Leesburg is a city in Lee County, United States. The population was 2,896 at the 2010 census; the city is the county seat of Lee County and is part of the Albany, Georgia Metropolitan Statistical Area. The area was an important center for the study of malaria in 1924. A graduate student named, he helped mastermind the U. S. government's Malaria Project. Leesburg known as Wooten Station, was founded in 1870 as the Central of Georgia Railway arrived in the area. In 1872, the town was renamed the seat was transferred from Starksville. In 1874, the town was renamed again to its present form of Leesburg. Leesburg was the site of a malaria research station established by the International Health Board in 1924. Leesburg is the site of the Leesburg Stockade incident, in which a group of African-American teenage and pre-teen girls were arrested for protesting racial segregation in Americus and were imprisoned without charges for 45 days in poor conditions in the Lee County Public Works building. According to the United States Census Bureau, Leesburg has a total area of 4.8 square miles, of which 4.7 square miles is land and 0.1 square miles is water.
As of the census of 2000, there were 2,633 people, 796 households, 612 families residing in the city. The population density was 557.2 people per square mile. There were 851 housing units at an average density of 180.1 per square mile. The racial makeup of the city was 61.56% White, 36.42% African American, 0.30% Native American, 0.91% Asian, 0.08% from other races, 0.72% from two or more races. Hispanic or Latino of any race were 0.84% of the population. There were 796 households out of which 49.0% had children under the age of 18 living with them, 47.1% were married couples living together, 26.4% had a female householder with no husband present, 23.1% were non-families. 20.7% of all households were made up of individuals and 7.8% had someone living alone, 65 years of age or older. The average household size was 2.81 and the average family size was 3.24. In the city, the population was spread out with 30.1% under the age of 18, 10.2% from 18 to 24, 34.3% from 25 to 44, 16.2% from 45 to 64, 9.2% who were 65 years of age or older.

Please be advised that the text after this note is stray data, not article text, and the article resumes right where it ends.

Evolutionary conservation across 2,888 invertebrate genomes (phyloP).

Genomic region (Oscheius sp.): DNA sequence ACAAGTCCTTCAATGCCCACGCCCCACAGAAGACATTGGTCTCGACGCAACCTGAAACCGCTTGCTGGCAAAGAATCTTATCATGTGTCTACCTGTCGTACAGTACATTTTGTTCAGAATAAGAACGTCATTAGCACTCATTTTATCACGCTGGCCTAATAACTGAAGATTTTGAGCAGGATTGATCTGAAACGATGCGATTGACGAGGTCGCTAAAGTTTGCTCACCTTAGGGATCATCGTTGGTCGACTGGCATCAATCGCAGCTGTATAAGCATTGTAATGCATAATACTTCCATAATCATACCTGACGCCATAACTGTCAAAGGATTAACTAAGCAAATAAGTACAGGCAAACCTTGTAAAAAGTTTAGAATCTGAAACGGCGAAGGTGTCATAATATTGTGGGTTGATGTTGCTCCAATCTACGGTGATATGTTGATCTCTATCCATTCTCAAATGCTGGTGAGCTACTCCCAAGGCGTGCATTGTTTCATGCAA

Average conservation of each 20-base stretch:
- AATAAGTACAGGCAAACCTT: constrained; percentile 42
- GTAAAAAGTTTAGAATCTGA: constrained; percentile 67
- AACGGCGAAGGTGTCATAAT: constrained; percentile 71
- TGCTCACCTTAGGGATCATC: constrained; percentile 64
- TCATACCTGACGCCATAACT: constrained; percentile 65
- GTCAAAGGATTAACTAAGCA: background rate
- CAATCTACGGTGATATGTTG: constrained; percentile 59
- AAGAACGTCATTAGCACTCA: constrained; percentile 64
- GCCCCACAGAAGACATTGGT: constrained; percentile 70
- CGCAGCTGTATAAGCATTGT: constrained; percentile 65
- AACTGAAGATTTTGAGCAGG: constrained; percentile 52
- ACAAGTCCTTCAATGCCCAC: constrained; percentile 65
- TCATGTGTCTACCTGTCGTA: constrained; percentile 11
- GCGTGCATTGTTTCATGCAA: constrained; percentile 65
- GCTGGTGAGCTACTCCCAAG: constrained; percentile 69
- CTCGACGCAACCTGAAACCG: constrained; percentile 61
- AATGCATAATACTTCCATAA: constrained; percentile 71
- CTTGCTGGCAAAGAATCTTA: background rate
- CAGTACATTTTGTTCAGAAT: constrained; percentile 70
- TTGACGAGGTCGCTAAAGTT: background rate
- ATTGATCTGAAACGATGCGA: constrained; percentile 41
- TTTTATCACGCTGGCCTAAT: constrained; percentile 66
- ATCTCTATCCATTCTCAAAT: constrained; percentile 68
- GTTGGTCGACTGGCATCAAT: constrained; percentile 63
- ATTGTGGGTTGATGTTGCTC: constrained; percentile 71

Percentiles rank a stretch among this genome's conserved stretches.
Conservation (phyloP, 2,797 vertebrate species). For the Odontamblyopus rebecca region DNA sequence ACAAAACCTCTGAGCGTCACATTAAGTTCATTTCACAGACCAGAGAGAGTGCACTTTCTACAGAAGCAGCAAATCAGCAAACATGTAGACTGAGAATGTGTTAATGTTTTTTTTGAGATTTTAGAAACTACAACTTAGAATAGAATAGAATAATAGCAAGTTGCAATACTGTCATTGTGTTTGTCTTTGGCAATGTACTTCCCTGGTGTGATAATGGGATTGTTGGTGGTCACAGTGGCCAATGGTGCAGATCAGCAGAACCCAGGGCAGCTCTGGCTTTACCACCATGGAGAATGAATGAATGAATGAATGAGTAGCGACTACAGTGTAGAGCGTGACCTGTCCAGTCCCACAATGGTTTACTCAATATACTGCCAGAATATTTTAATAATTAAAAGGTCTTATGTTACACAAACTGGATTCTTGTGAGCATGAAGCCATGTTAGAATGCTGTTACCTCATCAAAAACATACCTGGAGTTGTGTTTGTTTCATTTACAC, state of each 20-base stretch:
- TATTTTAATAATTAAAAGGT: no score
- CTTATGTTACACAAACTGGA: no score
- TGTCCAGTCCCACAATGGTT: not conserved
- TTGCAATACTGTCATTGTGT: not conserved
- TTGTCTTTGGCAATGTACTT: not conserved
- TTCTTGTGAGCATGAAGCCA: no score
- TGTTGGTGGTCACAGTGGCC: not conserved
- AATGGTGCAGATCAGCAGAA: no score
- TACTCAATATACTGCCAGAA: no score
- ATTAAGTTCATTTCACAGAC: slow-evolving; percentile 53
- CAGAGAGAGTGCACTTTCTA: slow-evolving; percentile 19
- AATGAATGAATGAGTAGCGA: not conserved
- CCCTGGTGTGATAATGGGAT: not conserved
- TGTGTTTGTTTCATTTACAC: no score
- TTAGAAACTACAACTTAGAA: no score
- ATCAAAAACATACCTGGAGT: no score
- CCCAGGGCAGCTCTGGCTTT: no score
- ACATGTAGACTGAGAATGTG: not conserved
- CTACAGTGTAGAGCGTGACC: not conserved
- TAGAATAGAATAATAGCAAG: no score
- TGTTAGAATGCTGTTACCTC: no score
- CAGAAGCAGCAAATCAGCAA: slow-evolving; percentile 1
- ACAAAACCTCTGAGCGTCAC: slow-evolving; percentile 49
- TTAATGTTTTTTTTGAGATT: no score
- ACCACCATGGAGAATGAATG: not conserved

The median age was 30 years. For every 100 females, there were 104.9 males. For every 100 females age 18 and over, there were 108.7 males. The median income for a household in the city was $28,958, the median income for a family was $33,487. Males had a median income of $30,862 versus $18,710 for females; the per capita income for the city was $13,690. About 16.8% of families and 20.0% of the population were below the poverty line, including 31.4% of those under age 18 and 21.7% of those age 65 or over. The Lee County School District holds pre-school to grade twelve, consists of two primary schools, two elementary schools, two middle schools, a high school; the district has 330 full-time teachers and over 5,350 students. Kinchafoonee Primary School Lee County Elementary School Lee County Primary School Twin Oaks Elementary Lee County Middle School East Campus Lee County Middle School West Campus Lee County High School Lee County High School 9th Grade Campus Hal Breeden - former Major League Baseball player, former sheriff of Lee County Luke Bryan - country music artist Tic Forrester - United States Representative Roy Hamilton - singer of R&B, show tunes and rock'n' roll music Carly Mathis - Miss Georgia 2013 Marion Motley - Pro Football Hall of Fame running back Phillip Phillips - American Idol season 11 winner Buster Posey - 2012 NL MVP San Francisco Giants catcher Merritt Ranew - former Major League Baseball player